TEHRAN, Young Journalists Club (YJC) -Sweden’s center-left prime minister Stefan Lofven has said he may deploy military units to cut crime in immigrant-dominated ghettos – but are such grotesque adaptations to the decades-long influx actually addressing the problem?
Lofven’s words last week were a response to statistics showing that more than 300 shootings occurred in 2017, the vast majority of them in the three biggest cities. Three decades ago gun crime was front page-worthy in a country with restrictive firearms ownership laws. Now, with nearly-daily media headlines about “turf wars,” “revenge killings” and “grenade crime,” attention has turned to the disadvantaged areas where they occur. A report last year indicated that more than 90 percent of shooting suspects were from an immigrant background.
Despite international headlines, the sincerity of Lofven’s intentions to send in the personnel carriers should be taken with a pinch of salt. The former unionist’s rhetoric has been consistently tough on crime, and his minority government faces a battle for re-election against resurgent center and nativist parties later this year.
Yet the episode is important, because it serves as a textbook illustration of how Western leaders have dealt with immigration and resultant domestic terrorism. The army proposal takes the idea that the government must be seen to be doing something - or saying it will do it - to an extreme that is so macho it is comical. Unless Lofven genuinely believes that soldiers in fatigues marching Malmo rude boys to their parents’ doorstep is an effective long-term solution, the very idea is also preposterously, disingenuously cosmetic. Like other European centrists, Lofven is flirting with right-wing rhetoric - the idea was first mentioned by the Sweden Democrats (SD) - seemingly without any context or wider thought.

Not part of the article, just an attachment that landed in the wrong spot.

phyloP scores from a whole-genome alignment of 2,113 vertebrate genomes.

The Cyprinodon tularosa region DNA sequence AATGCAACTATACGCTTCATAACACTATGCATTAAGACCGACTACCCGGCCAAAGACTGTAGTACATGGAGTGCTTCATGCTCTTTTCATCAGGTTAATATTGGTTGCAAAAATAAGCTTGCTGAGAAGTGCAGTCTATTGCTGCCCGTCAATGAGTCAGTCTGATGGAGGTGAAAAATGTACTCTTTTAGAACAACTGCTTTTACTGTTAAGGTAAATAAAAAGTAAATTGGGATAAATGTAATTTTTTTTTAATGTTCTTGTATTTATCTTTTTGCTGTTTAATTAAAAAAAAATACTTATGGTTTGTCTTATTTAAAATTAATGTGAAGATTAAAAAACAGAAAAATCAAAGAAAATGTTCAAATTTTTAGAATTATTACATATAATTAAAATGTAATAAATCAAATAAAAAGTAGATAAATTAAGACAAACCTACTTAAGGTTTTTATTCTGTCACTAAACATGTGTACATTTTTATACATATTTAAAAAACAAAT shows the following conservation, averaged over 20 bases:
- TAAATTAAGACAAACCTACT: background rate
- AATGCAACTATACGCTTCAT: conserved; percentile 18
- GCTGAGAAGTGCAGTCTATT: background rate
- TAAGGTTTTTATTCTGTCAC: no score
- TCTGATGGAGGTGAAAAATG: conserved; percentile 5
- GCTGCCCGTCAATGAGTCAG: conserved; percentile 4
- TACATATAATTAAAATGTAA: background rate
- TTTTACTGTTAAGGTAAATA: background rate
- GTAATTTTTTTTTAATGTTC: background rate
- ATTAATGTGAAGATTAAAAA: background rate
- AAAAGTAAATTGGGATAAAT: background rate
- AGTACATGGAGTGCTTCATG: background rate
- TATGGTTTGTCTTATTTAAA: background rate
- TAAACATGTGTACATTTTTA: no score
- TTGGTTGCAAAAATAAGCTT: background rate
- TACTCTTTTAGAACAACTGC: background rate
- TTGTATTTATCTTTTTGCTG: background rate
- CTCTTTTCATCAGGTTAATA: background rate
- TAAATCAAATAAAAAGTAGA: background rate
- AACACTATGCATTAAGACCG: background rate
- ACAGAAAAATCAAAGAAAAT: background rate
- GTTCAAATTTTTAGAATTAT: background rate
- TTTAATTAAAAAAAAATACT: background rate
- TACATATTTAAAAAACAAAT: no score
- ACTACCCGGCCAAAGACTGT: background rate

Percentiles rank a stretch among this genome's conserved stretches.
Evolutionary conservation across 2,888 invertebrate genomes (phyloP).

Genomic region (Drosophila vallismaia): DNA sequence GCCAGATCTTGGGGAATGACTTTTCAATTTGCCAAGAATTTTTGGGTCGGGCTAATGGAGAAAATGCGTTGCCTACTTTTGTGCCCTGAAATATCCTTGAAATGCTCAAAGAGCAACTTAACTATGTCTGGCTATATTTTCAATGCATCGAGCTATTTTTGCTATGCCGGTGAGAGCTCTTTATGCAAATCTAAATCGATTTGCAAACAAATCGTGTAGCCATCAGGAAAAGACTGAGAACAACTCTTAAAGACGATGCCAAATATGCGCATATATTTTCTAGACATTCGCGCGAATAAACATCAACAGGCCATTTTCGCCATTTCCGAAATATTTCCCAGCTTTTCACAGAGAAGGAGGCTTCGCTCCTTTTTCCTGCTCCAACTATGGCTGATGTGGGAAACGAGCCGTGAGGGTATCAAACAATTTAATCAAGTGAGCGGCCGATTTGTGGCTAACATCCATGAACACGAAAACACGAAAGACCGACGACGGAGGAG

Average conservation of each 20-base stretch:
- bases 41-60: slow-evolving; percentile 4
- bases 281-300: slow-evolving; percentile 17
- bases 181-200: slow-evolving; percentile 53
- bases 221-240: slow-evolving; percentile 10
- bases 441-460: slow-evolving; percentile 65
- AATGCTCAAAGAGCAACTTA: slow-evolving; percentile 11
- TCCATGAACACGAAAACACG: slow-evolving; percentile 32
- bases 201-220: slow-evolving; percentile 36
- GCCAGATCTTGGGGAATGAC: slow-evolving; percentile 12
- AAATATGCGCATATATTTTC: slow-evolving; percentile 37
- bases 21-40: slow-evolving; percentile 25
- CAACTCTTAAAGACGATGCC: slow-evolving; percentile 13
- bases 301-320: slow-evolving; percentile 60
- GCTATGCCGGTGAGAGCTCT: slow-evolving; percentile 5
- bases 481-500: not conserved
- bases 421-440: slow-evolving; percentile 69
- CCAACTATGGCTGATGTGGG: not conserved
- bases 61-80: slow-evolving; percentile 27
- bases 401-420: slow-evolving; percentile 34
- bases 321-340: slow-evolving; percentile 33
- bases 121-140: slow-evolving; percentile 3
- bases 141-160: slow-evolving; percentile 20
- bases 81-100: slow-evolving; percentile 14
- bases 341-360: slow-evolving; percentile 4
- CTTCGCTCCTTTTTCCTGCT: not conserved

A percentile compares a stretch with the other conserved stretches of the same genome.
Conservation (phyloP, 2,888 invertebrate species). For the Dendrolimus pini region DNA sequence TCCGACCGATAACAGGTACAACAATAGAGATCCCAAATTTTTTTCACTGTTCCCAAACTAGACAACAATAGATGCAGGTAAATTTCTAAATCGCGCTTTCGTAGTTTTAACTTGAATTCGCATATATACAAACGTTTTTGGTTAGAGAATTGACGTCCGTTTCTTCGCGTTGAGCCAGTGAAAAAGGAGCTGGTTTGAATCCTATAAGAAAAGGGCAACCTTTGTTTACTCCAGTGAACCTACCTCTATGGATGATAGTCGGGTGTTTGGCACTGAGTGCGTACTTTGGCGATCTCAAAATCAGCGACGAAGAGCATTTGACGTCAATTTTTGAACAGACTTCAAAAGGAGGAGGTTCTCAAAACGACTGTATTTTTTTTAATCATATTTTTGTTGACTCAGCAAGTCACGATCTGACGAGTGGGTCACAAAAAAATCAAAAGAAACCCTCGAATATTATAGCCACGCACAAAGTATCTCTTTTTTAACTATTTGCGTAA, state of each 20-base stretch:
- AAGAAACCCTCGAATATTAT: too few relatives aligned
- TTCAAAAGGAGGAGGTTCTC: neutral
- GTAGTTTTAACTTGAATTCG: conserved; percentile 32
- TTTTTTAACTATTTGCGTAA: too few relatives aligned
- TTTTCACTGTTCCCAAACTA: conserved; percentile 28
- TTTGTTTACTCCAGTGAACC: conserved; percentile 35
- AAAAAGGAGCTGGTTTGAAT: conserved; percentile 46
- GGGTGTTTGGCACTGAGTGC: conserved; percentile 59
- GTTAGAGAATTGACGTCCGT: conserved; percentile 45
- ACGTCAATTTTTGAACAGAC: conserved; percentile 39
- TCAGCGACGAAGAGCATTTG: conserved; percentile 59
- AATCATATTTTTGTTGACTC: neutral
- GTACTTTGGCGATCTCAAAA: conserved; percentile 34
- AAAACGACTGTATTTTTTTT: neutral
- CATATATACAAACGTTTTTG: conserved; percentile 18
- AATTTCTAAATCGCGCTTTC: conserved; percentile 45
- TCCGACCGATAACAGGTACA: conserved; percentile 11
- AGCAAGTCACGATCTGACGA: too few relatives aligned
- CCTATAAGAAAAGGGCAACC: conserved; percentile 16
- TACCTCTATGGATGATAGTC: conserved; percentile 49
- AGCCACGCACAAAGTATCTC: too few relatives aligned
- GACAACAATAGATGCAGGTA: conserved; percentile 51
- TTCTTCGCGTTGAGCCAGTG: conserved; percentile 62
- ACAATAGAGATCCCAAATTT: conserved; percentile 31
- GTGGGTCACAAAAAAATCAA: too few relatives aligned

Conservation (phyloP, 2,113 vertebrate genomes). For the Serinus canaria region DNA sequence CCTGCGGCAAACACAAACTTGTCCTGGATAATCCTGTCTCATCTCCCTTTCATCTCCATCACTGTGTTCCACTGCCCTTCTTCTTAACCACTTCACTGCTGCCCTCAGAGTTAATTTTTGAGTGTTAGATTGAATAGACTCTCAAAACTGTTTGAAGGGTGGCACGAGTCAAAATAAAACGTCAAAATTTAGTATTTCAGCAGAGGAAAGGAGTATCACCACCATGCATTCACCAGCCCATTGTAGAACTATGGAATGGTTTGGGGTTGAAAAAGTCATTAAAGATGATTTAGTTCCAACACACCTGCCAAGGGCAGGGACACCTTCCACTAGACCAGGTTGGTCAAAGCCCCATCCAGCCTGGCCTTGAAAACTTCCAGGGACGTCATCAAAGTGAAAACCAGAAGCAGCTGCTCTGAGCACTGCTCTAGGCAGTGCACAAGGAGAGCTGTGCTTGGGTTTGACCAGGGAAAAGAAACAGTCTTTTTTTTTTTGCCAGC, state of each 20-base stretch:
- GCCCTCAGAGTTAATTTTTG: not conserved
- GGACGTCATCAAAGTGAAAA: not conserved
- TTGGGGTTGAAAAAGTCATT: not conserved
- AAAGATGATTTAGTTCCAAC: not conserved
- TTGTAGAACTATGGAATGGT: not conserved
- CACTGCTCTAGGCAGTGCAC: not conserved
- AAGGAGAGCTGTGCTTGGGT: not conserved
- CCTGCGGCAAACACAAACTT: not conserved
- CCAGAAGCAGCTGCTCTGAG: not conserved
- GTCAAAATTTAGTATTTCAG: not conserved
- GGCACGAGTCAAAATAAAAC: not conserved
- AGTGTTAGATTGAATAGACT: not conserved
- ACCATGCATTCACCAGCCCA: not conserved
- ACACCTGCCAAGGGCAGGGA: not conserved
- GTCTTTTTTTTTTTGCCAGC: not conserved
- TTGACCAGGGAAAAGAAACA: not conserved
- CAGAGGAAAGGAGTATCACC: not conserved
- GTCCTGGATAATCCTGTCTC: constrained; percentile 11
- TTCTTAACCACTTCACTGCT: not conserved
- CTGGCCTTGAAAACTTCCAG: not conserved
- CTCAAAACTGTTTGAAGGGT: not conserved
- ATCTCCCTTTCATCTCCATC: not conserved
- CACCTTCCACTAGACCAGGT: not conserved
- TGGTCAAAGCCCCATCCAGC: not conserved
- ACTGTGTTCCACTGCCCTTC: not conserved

It is telling that while socialist Lofven was blandly considering measures that would make a Gauleiter think twice, the leader of the the SD - a party he once called actual “Nazis” - was offering a semblance of social analysis, however crude and alarmist, ironically declaring that this is a solution for a “new Sweden – an exciting, dynamic, multicultural paradise.”